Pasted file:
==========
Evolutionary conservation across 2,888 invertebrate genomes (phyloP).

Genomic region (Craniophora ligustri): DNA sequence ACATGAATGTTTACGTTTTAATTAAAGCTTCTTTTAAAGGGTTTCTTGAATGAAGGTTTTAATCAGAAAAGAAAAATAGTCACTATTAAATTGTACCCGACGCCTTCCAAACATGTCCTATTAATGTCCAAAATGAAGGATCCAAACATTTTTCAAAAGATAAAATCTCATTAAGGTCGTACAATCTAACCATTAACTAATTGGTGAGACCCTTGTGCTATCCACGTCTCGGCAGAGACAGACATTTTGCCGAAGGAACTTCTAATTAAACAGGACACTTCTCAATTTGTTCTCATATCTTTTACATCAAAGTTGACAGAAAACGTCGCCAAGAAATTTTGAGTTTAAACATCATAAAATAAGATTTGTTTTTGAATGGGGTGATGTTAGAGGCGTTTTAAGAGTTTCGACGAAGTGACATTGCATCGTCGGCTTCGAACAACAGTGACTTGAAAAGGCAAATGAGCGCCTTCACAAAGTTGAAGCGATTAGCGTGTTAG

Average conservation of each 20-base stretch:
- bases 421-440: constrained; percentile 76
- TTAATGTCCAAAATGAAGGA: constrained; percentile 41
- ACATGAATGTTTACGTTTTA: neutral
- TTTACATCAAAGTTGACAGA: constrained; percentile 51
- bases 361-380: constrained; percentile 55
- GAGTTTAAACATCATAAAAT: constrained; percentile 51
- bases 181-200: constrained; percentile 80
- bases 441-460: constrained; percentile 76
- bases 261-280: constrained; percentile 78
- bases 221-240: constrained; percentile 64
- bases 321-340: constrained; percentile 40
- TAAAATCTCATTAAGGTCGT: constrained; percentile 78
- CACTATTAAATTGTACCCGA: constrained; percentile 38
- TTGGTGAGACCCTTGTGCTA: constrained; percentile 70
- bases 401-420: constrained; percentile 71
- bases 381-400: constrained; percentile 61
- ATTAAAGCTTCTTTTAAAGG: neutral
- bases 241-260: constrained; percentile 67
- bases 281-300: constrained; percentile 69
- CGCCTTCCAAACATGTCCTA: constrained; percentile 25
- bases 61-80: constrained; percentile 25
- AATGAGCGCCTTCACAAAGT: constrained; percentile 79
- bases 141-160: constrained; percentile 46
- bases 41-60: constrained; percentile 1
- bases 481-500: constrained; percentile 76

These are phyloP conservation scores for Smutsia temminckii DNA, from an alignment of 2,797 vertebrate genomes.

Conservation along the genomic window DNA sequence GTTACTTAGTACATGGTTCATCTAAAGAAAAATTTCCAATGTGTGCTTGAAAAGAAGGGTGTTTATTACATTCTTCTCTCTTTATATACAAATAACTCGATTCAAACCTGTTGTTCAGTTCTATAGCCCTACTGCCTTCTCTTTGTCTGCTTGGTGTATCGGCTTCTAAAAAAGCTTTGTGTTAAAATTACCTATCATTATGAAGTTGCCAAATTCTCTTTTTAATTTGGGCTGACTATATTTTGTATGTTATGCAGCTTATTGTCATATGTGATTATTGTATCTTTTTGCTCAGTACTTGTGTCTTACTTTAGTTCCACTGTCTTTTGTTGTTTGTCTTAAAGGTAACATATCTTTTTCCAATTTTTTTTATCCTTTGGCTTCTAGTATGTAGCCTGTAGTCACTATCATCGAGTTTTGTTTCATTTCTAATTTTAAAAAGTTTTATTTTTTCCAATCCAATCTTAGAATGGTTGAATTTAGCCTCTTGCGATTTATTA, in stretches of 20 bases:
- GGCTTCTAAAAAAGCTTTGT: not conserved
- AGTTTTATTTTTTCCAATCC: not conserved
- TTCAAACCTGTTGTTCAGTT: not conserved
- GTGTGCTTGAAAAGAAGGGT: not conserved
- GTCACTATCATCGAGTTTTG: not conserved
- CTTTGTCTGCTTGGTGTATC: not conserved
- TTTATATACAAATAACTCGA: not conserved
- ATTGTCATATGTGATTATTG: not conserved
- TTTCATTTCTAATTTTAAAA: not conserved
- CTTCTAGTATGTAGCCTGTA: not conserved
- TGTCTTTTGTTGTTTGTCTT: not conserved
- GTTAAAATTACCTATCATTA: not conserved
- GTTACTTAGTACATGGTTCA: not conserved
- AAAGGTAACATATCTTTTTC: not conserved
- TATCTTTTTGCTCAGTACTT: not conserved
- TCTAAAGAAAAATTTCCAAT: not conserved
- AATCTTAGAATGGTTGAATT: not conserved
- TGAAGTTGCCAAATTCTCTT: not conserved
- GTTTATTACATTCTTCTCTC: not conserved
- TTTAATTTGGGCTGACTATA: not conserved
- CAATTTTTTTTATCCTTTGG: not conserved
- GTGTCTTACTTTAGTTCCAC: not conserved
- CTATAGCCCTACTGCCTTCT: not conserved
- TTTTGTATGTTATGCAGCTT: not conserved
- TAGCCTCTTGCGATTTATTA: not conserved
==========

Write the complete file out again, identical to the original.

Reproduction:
Evolutionary conservation across 2,888 invertebrate genomes (phyloP).

Genomic region (Craniophora ligustri): DNA sequence ACATGAATGTTTACGTTTTAATTAAAGCTTCTTTTAAAGGGTTTCTTGAATGAAGGTTTTAATCAGAAAAGAAAAATAGTCACTATTAAATTGTACCCGACGCCTTCCAAACATGTCCTATTAATGTCCAAAATGAAGGATCCAAACATTTTTCAAAAGATAAAATCTCATTAAGGTCGTACAATCTAACCATTAACTAATTGGTGAGACCCTTGTGCTATCCACGTCTCGGCAGAGACAGACATTTTGCCGAAGGAACTTCTAATTAAACAGGACACTTCTCAATTTGTTCTCATATCTTTTACATCAAAGTTGACAGAAAACGTCGCCAAGAAATTTTGAGTTTAAACATCATAAAATAAGATTTGTTTTTGAATGGGGTGATGTTAGAGGCGTTTTAAGAGTTTCGACGAAGTGACATTGCATCGTCGGCTTCGAACAACAGTGACTTGAAAAGGCAAATGAGCGCCTTCACAAAGTTGAAGCGATTAGCGTGTTAG

Average conservation of each 20-base stretch:
- bases 421-440: constrained; percentile 76
- TTAATGTCCAAAATGAAGGA: constrained; percentile 41
- ACATGAATGTTTACGTTTTA: neutral
- TTTACATCAAAGTTGACAGA: constrained; percentile 51
- bases 361-380: constrained; percentile 55
- GAGTTTAAACATCATAAAAT: constrained; percentile 51
- bases 181-200: constrained; percentile 80
- bases 441-460: constrained; percentile 76
- bases 261-280: constrained; percentile 78
- bases 221-240: constrained; percentile 64
- bases 321-340: constrained; percentile 40
- TAAAATCTCATTAAGGTCGT: constrained; percentile 78
- CACTATTAAATTGTACCCGA: constrained; percentile 38
- TTGGTGAGACCCTTGTGCTA: constrained; percentile 70
- bases 401-420: constrained; percentile 71
- bases 381-400: constrained; percentile 61
- ATTAAAGCTTCTTTTAAAGG: neutral
- bases 241-260: constrained; percentile 67
- bases 281-300: constrained; percentile 69
- CGCCTTCCAAACATGTCCTA: constrained; percentile 25
- bases 61-80: constrained; percentile 25
- AATGAGCGCCTTCACAAAGT: constrained; percentile 79
- bases 141-160: constrained; percentile 46
- bases 41-60: constrained; percentile 1
- bases 481-500: constrained; percentile 76

These are phyloP conservation scores for Smutsia temminckii DNA, from an alignment of 2,797 vertebrate genomes.

Conservation along the genomic window DNA sequence GTTACTTAGTACATGGTTCATCTAAAGAAAAATTTCCAATGTGTGCTTGAAAAGAAGGGTGTTTATTACATTCTTCTCTCTTTATATACAAATAACTCGATTCAAACCTGTTGTTCAGTTCTATAGCCCTACTGCCTTCTCTTTGTCTGCTTGGTGTATCGGCTTCTAAAAAAGCTTTGTGTTAAAATTACCTATCATTATGAAGTTGCCAAATTCTCTTTTTAATTTGGGCTGACTATATTTTGTATGTTATGCAGCTTATTGTCATATGTGATTATTGTATCTTTTTGCTCAGTACTTGTGTCTTACTTTAGTTCCACTGTCTTTTGTTGTTTGTCTTAAAGGTAACATATCTTTTTCCAATTTTTTTTATCCTTTGGCTTCTAGTATGTAGCCTGTAGTCACTATCATCGAGTTTTGTTTCATTTCTAATTTTAAAAAGTTTTATTTTTTCCAATCCAATCTTAGAATGGTTGAATTTAGCCTCTTGCGATTTATTA, in stretches of 20 bases:
- GGCTTCTAAAAAAGCTTTGT: not conserved
- AGTTTTATTTTTTCCAATCC: not conserved
- TTCAAACCTGTTGTTCAGTT: not conserved
- GTGTGCTTGAAAAGAAGGGT: not conserved
- GTCACTATCATCGAGTTTTG: not conserved
- CTTTGTCTGCTTGGTGTATC: not conserved
- TTTATATACAAATAACTCGA: not conserved
- ATTGTCATATGTGATTATTG: not conserved
- TTTCATTTCTAATTTTAAAA: not conserved
- CTTCTAGTATGTAGCCTGTA: not conserved
- TGTCTTTTGTTGTTTGTCTT: not conserved
- GTTAAAATTACCTATCATTA: not conserved
- GTTACTTAGTACATGGTTCA: not conserved
- AAAGGTAACATATCTTTTTC: not conserved
- TATCTTTTTGCTCAGTACTT: not conserved
- TCTAAAGAAAAATTTCCAAT: not conserved
- AATCTTAGAATGGTTGAATT: not conserved
- TGAAGTTGCCAAATTCTCTT: not conserved
- GTTTATTACATTCTTCTCTC: not conserved
- TTTAATTTGGGCTGACTATA: not conserved
- CAATTTTTTTTATCCTTTGG: not conserved
- GTGTCTTACTTTAGTTCCAC: not conserved
- CTATAGCCCTACTGCCTTCT: not conserved
- TTTTGTATGTTATGCAGCTT: not conserved
- TAGCCTCTTGCGATTTATTA: not conserved